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The Eulogizer: Carole King’s mother, famous Israeli actor, Ethiopian aliyah pioneer

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JERUSALEM (JTA) — The Eulogizer is a new column (soon-to-be blog) that highlights the life accomplishments of famous and not-so-famous Jews who have passed away recently. Learn about their achievements, honor their memories, and celebrate Jewish lives well lived with The Eulogizer. Write to the Eulogizer at eulogizer@jta.org. Read previous columns here.

Mother of Carole King

Eugenia Gingold may have been best known as the mother of legendary songwriter and performer Carole King, but she also left her own legacy as a writer and performer in South Florida community theater. Gingold died Dec. 22 at 94.

King recalled that Gingold produced and directed school and neighborhood plays and musicals.

"She brought out the best in all the neighborhood actors, including me as a bratty little 8-year-old,” King told the Miami Herald. "She had a lovely voice. She exposed me to music from the time I was in the womb."

Gingold attended shows by King and James Taylor on their recent tour, and often was introduced to the large crowds. At one show, Gingold waved her arms triumphantly as her image flashed on the overhead monitors.

Gingold, who was born in Brooklyn, graduated from Brooklyn College with a degree in English and drama and later worked as a speech therapist in New York City public schools.

Granddaughter Louise Goffin, also a singer and songwriter, told the Herald that her mother ran a theater in Greenwich Village that became the inspiration for Gingold’s play-with-music "Nine Years on O.O.B."

She moved to Florida in the 1970s and acted and directed in community theater, eventually becoming a regional critic. South Florida writer Lee Zimmerman described Gingold as "very sweet," adding that "it’s not uncommon for parents — even those of the rich and famous — to retire in South Florida."

Prominent Israeli actor

Yosef Shiloach, an Israeli actor who had major roles in classic Israeli comedies such as "Alex Holeh Ahava" ("Alex is Lovesick," see this video clip) and "Hagiga B’Snuker" ("Snooker"), died Jan. 2 at 69 following a long battle with cancer.

Shiloach’s place in Israeli cinema was cemented in 2009 when he received a lifetime achievement award at the Jerusalem Film Festival.

Shiloach was born in Kurdistan in 1941 and moved to Israel at the age of 9. He was among the first graduates of the Beit Zvi acting school. He appeared in his first film, "Mishpachat Simchon," in 1964. The school’s executive director said Shiloach became a symbol of Israeli culture.

Shiloach described his cancer battle in an extensive interview in the Israeli newspaper Yediot Achronot, but said he did not want pity.

Israeli filmmaker Menahem Golan said Shiloach was one of Israel’s biggest stars. Golan and his partner, Yoram Globus, featured Shiloach, usually as an Arab, in low-budget adventure films and thrillers they made in Israel with international casts in the 1990s, including, "Chain of Command," "American Cyborg: Steel Warrior,"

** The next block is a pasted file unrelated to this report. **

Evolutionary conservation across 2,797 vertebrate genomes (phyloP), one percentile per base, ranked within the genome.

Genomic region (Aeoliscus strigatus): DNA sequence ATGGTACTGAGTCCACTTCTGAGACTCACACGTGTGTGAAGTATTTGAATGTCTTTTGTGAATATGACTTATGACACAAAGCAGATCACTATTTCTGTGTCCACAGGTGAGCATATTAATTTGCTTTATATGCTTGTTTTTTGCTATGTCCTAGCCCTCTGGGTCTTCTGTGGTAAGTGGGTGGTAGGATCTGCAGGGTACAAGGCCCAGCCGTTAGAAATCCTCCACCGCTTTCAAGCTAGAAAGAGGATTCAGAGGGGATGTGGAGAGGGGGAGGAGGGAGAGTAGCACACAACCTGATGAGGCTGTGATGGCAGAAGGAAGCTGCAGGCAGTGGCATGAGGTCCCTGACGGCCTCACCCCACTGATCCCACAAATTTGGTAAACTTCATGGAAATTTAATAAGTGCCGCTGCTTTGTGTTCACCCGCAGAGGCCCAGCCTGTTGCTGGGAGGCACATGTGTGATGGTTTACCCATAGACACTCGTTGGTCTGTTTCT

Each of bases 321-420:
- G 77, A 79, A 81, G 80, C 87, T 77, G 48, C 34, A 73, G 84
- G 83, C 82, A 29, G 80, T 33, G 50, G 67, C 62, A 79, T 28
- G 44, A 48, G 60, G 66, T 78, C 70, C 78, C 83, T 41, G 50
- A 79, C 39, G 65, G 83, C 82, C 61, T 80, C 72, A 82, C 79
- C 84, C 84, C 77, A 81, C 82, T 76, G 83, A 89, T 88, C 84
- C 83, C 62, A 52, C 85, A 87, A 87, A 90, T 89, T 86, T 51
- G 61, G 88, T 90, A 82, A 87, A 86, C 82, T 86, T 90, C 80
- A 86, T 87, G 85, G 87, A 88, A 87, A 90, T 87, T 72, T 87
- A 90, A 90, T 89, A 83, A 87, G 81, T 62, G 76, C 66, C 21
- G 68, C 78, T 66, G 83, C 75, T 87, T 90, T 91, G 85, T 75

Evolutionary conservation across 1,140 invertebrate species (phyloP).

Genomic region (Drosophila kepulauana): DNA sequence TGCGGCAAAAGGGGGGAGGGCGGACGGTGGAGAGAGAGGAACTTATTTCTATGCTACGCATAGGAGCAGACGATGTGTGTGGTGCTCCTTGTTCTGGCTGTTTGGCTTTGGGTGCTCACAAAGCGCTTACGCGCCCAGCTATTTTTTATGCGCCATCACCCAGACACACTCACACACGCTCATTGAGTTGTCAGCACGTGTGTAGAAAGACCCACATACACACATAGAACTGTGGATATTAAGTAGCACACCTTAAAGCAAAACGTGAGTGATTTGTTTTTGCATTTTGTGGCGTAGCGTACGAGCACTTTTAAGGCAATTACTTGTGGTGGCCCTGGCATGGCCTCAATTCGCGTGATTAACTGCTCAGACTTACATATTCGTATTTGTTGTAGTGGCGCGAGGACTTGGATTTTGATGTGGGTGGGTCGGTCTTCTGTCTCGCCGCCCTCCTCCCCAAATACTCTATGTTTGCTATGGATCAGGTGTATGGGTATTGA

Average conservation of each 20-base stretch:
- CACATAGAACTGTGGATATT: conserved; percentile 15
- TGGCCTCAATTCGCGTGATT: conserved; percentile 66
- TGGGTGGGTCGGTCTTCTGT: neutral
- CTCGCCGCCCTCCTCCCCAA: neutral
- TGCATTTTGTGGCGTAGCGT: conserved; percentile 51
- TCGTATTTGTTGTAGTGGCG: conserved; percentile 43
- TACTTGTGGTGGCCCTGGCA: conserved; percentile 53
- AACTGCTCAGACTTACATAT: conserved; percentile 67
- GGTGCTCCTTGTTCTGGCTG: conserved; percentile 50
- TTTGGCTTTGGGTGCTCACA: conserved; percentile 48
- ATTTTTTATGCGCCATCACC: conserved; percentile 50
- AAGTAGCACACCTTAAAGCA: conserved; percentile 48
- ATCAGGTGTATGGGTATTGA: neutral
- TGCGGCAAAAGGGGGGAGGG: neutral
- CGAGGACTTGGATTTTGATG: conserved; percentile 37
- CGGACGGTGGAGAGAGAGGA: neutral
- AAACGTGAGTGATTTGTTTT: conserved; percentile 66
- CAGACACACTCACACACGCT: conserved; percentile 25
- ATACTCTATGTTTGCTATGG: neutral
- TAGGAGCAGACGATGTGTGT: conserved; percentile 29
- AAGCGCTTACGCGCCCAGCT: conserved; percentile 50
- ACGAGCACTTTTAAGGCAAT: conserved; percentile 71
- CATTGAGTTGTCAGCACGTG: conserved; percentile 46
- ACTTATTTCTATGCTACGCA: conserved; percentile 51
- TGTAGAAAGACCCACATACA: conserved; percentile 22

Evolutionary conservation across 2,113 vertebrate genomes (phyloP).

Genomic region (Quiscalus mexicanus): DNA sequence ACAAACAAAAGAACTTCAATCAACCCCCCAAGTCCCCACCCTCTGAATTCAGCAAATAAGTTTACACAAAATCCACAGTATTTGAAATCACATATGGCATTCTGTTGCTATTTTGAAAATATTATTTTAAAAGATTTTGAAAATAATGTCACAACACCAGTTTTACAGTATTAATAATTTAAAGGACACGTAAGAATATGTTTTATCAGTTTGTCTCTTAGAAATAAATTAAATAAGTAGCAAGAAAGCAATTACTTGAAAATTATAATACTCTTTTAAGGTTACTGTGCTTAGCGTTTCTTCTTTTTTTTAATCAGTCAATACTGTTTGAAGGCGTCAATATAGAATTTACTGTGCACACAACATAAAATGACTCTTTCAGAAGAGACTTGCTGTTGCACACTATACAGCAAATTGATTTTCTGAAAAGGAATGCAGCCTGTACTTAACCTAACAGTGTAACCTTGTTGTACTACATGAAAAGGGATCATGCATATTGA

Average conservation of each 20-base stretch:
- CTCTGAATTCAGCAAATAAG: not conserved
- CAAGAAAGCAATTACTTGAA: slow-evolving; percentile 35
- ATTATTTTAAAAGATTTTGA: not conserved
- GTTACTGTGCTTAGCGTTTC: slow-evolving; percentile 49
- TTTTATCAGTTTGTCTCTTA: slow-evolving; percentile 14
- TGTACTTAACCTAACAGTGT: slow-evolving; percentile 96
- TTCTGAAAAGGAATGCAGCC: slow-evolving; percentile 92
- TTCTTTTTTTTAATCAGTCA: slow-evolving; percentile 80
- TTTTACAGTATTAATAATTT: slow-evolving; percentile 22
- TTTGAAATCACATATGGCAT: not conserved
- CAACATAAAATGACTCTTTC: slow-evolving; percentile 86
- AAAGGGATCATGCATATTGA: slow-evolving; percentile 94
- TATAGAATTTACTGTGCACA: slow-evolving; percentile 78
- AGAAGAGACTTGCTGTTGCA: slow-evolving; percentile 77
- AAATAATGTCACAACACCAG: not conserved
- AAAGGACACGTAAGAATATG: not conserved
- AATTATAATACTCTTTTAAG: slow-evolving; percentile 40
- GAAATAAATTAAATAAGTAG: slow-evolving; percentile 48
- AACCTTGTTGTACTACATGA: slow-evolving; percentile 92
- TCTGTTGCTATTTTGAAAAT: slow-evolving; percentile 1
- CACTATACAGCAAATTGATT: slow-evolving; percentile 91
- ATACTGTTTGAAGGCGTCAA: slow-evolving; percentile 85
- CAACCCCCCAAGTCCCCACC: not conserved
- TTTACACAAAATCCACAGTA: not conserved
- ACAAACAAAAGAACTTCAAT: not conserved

"The Mummy Lives" featuringTony Curtis, and Tobe Hooper’s "Night Terrors."

Shiloach also had small roles in Hollywood’s "Iron Eagle," "Rambo III" (as the charachter Khalid) and "Not Without My Daughter," which starred Sally Field.

Shiloach frequently portrayed comic characters, among them caricatures of a Mizrahi man with a heavy accent, which was ironic as he was an activist for Mizrahi Israelis and a noted leftist.

Ethiopian aliyah pioneer

Baruch Tagnene, one of the first Ethiopiam olim and later a key player in bringing Ethiopian Jews to Israel, died Dec. 28 at 65.

Tagnene, who first visited Israel from Ethiopia in 1955,  was remembered as a hero and leader by Ethiopian Israelis, American Jews and government officials who worked with him over the years.

"Baruch had every right to feel the fullness of achievement in having such a significant role in saving and then improving so many lives," former U.S. Sen. Rudy Boschwitz of Minnesota said in an ad placed in the American Jewish World of Minneapolis. "There are few such stories of accomplishment."

Tagnene studied agriculture in Kfar Batya before returning to Ethiopia, where he put the agricultural skills he obtained in Israel to use by building a modern farm. He fled Ethiopia on foot in 1974 after a communist faction that had come to power accused him of being an Israeli agent.

Simcha Jacobovici, who made the 1983 film "Falasha: Exile of the Black Jews," said about Tagnene, "It is no exaggeration to state that he was the one individual most responsible for the fact that there are over 100,000 Ethiopian Jews in Israel today. Everyone who met him knows that Baruch was a sweet human being and a true Jewish hero."

David Makovsky, director of the Project on the Middle East Peace Process at the Washington Institute for Near East Policy, said that "History will remember Baruch Tagnene as someone who was key in the ingathering of an exiled people."

The Eulogizer gives a hat tip to Shmarya Rosenberg, who wrote that Tagnene "will live on in his daughter, Yaffa, whom he loved so much, and in the lives and journeys of the 100,000 Ethiopian Jews who now call Israel home, largely because of him."
 

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